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Pre-Clovis Archaeology in the Frontiers of Research:Page-Ladson and the Importance of Submerged Sites to Understanding the First Americans

Author(s): Jessi Halligan ; Michael Waters

Year: 2017

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Summary

Dr. Gruhn has spent her career working in locations that most Paleoindian archaeologists consider to be inaccessible and difficult, maintaining that the story of the First Americans can best be found in well-preserved localities on the geographical and chronological frontiers. Our recent work at the Page-Ladson site in Florida fits well within the spirit of her investigations. Page-Ladson is an inundated terrestrial site with sediments containing lithic artifacts associated with a butchered mastodon radiocarbon dated to 14,450 years ago. Page-Ladson is more than a thousand years older than Clovis, and demonstrates that people were in the Southeast well before the opening of the ice-free corridor, providing indirect support for coastal colonization models. Further, this submerged cultural component is buried within a well-preserved Late Pleistocene-Early Holocene geological sequence spanning the period from 16,000-8,500 years ago that has provided proxy evidence for major climatic changes and the extinction of megafauna in the Southeast.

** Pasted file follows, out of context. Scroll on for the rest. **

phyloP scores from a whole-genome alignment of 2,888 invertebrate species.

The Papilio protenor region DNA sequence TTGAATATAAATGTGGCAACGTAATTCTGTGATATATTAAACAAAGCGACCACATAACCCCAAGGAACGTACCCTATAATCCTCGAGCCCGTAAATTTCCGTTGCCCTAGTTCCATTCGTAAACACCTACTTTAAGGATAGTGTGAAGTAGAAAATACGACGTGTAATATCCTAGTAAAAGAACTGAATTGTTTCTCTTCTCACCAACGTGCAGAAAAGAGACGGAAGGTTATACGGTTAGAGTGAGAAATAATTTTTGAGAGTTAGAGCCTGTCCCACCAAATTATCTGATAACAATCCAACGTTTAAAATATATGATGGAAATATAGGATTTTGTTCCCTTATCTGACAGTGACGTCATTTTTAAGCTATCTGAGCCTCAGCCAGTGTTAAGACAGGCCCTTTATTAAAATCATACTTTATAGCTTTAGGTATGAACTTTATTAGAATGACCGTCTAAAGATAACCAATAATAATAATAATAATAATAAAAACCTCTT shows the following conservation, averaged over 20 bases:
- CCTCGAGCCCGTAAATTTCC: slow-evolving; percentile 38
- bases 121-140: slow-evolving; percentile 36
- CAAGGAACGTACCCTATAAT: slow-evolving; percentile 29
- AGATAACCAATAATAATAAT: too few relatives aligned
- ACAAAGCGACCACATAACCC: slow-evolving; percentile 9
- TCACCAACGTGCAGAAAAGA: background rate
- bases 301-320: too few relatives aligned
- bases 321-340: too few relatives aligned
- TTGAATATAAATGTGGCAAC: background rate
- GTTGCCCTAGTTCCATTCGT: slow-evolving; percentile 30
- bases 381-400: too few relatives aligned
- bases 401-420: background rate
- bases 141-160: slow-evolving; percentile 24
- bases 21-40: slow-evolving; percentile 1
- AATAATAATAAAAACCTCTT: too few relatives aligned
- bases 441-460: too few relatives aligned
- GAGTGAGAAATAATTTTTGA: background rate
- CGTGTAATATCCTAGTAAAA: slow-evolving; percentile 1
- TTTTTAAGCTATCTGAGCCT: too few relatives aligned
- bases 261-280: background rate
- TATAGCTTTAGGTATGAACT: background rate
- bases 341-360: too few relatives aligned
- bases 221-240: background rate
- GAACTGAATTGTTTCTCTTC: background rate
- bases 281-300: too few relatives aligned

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Pre-Clovis Archaeology in the Frontiers of Research:Page-Ladson and the Importance of Submerged Sites to Understanding the First Americans. Jessi Halligan, Michael Waters. Presented at The 81st Annual Meeting of the Society for American Archaeology, Vancouver, British Columbia. 2017 ( tDAR id: 429721)


Keywords


Spatial Coverage

min long: -91.274; min lat: 24.847 ; max long: -72.642; max lat: 36.386 ;

Record Identifiers

Abstract Id(s): 15182

Arizona State University The Andrew W. Mellon Foundation National Science Foundation National Endowment for the Humanities Society for American Archaeology Archaeological Institute of America